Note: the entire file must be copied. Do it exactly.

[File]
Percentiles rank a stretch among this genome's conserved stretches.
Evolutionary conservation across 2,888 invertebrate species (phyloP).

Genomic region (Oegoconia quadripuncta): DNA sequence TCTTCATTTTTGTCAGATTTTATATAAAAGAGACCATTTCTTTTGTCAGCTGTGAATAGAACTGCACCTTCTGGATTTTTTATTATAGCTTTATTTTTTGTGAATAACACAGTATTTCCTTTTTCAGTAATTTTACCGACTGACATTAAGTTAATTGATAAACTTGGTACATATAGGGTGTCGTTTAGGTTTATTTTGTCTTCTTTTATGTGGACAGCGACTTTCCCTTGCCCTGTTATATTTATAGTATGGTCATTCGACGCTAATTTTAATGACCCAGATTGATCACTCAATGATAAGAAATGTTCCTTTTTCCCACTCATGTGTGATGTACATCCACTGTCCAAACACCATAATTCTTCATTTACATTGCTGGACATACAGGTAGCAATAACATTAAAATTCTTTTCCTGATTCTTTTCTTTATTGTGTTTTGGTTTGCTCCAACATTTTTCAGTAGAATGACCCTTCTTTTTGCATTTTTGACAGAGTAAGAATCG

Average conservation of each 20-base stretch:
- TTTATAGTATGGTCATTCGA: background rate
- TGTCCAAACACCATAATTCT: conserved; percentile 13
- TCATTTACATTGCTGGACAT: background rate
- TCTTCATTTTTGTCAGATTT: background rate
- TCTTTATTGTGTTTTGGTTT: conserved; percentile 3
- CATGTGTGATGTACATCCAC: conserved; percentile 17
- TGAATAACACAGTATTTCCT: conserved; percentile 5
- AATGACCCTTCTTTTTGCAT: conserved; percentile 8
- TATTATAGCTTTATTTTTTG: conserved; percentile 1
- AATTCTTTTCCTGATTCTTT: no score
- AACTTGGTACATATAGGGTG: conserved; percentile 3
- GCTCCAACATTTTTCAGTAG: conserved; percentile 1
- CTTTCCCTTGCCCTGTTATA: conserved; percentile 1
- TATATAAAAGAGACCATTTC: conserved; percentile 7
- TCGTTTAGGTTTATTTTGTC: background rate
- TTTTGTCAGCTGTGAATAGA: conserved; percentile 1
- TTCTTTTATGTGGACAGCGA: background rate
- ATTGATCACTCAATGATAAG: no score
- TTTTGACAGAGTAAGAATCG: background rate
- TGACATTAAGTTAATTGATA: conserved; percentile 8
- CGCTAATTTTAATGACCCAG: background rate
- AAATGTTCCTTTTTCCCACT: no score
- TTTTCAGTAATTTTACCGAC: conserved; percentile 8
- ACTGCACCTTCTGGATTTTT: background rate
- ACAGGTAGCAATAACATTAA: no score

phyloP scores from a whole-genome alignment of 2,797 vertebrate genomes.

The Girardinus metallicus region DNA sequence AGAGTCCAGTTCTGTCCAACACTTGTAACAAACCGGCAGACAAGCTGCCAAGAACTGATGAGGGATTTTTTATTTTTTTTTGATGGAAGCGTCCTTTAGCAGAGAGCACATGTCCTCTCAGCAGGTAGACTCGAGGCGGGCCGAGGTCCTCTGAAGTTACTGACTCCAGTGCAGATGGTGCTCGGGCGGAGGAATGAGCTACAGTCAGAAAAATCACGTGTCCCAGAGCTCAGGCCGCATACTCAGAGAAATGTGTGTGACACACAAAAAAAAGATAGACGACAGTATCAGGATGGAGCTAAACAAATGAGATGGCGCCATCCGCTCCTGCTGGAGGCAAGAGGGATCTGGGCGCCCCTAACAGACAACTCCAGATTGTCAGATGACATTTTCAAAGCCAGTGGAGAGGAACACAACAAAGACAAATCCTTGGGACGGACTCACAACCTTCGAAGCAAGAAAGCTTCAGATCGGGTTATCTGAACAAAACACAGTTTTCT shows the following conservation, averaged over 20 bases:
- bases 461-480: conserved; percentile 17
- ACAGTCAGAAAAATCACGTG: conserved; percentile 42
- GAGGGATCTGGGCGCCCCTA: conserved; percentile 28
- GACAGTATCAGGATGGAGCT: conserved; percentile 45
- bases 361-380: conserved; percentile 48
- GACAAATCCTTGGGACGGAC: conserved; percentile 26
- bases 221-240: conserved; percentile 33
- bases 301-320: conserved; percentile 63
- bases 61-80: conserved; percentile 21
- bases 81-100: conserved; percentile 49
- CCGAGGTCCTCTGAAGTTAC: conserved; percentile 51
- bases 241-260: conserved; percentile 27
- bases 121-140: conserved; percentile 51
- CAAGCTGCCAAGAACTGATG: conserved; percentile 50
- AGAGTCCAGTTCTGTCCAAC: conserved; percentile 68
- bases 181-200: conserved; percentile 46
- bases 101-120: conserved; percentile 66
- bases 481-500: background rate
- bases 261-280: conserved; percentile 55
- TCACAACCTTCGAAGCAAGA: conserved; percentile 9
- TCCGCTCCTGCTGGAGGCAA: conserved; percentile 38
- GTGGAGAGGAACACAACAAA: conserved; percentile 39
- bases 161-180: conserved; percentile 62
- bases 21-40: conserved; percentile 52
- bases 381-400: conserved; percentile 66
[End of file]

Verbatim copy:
Percentiles rank a stretch among this genome's conserved stretches.
Evolutionary conservation across 2,888 invertebrate species (phyloP).

Genomic region (Oegoconia quadripuncta): DNA sequence TCTTCATTTTTGTCAGATTTTATATAAAAGAGACCATTTCTTTTGTCAGCTGTGAATAGAACTGCACCTTCTGGATTTTTTATTATAGCTTTATTTTTTGTGAATAACACAGTATTTCCTTTTTCAGTAATTTTACCGACTGACATTAAGTTAATTGATAAACTTGGTACATATAGGGTGTCGTTTAGGTTTATTTTGTCTTCTTTTATGTGGACAGCGACTTTCCCTTGCCCTGTTATATTTATAGTATGGTCATTCGACGCTAATTTTAATGACCCAGATTGATCACTCAATGATAAGAAATGTTCCTTTTTCCCACTCATGTGTGATGTACATCCACTGTCCAAACACCATAATTCTTCATTTACATTGCTGGACATACAGGTAGCAATAACATTAAAATTCTTTTCCTGATTCTTTTCTTTATTGTGTTTTGGTTTGCTCCAACATTTTTCAGTAGAATGACCCTTCTTTTTGCATTTTTGACAGAGTAAGAATCG

Average conservation of each 20-base stretch:
- TTTATAGTATGGTCATTCGA: background rate
- TGTCCAAACACCATAATTCT: conserved; percentile 13
- TCATTTACATTGCTGGACAT: background rate
- TCTTCATTTTTGTCAGATTT: background rate
- TCTTTATTGTGTTTTGGTTT: conserved; percentile 3
- CATGTGTGATGTACATCCAC: conserved; percentile 17
- TGAATAACACAGTATTTCCT: conserved; percentile 5
- AATGACCCTTCTTTTTGCAT: conserved; percentile 8
- TATTATAGCTTTATTTTTTG: conserved; percentile 1
- AATTCTTTTCCTGATTCTTT: no score
- AACTTGGTACATATAGGGTG: conserved; percentile 3
- GCTCCAACATTTTTCAGTAG: conserved; percentile 1
- CTTTCCCTTGCCCTGTTATA: conserved; percentile 1
- TATATAAAAGAGACCATTTC: conserved; percentile 7
- TCGTTTAGGTTTATTTTGTC: background rate
- TTTTGTCAGCTGTGAATAGA: conserved; percentile 1
- TTCTTTTATGTGGACAGCGA: background rate
- ATTGATCACTCAATGATAAG: no score
- TTTTGACAGAGTAAGAATCG: background rate
- TGACATTAAGTTAATTGATA: conserved; percentile 8
- CGCTAATTTTAATGACCCAG: background rate
- AAATGTTCCTTTTTCCCACT: no score
- TTTTCAGTAATTTTACCGAC: conserved; percentile 8
- ACTGCACCTTCTGGATTTTT: background rate
- ACAGGTAGCAATAACATTAA: no score

phyloP scores from a whole-genome alignment of 2,797 vertebrate genomes.

The Girardinus metallicus region DNA sequence AGAGTCCAGTTCTGTCCAACACTTGTAACAAACCGGCAGACAAGCTGCCAAGAACTGATGAGGGATTTTTTATTTTTTTTTGATGGAAGCGTCCTTTAGCAGAGAGCACATGTCCTCTCAGCAGGTAGACTCGAGGCGGGCCGAGGTCCTCTGAAGTTACTGACTCCAGTGCAGATGGTGCTCGGGCGGAGGAATGAGCTACAGTCAGAAAAATCACGTGTCCCAGAGCTCAGGCCGCATACTCAGAGAAATGTGTGTGACACACAAAAAAAAGATAGACGACAGTATCAGGATGGAGCTAAACAAATGAGATGGCGCCATCCGCTCCTGCTGGAGGCAAGAGGGATCTGGGCGCCCCTAACAGACAACTCCAGATTGTCAGATGACATTTTCAAAGCCAGTGGAGAGGAACACAACAAAGACAAATCCTTGGGACGGACTCACAACCTTCGAAGCAAGAAAGCTTCAGATCGGGTTATCTGAACAAAACACAGTTTTCT shows the following conservation, averaged over 20 bases:
- bases 461-480: conserved; percentile 17
- ACAGTCAGAAAAATCACGTG: conserved; percentile 42
- GAGGGATCTGGGCGCCCCTA: conserved; percentile 28
- GACAGTATCAGGATGGAGCT: conserved; percentile 45
- bases 361-380: conserved; percentile 48
- GACAAATCCTTGGGACGGAC: conserved; percentile 26
- bases 221-240: conserved; percentile 33
- bases 301-320: conserved; percentile 63
- bases 61-80: conserved; percentile 21
- bases 81-100: conserved; percentile 49
- CCGAGGTCCTCTGAAGTTAC: conserved; percentile 51
- bases 241-260: conserved; percentile 27
- bases 121-140: conserved; percentile 51
- CAAGCTGCCAAGAACTGATG: conserved; percentile 50
- AGAGTCCAGTTCTGTCCAAC: conserved; percentile 68
- bases 181-200: conserved; percentile 46
- bases 101-120: conserved; percentile 66
- bases 481-500: background rate
- bases 261-280: conserved; percentile 55
- TCACAACCTTCGAAGCAAGA: conserved; percentile 9
- TCCGCTCCTGCTGGAGGCAA: conserved; percentile 38
- GTGGAGAGGAACACAACAAA: conserved; percentile 39
- bases 161-180: conserved; percentile 62
- bases 21-40: conserved; percentile 52
- bases 381-400: conserved; percentile 66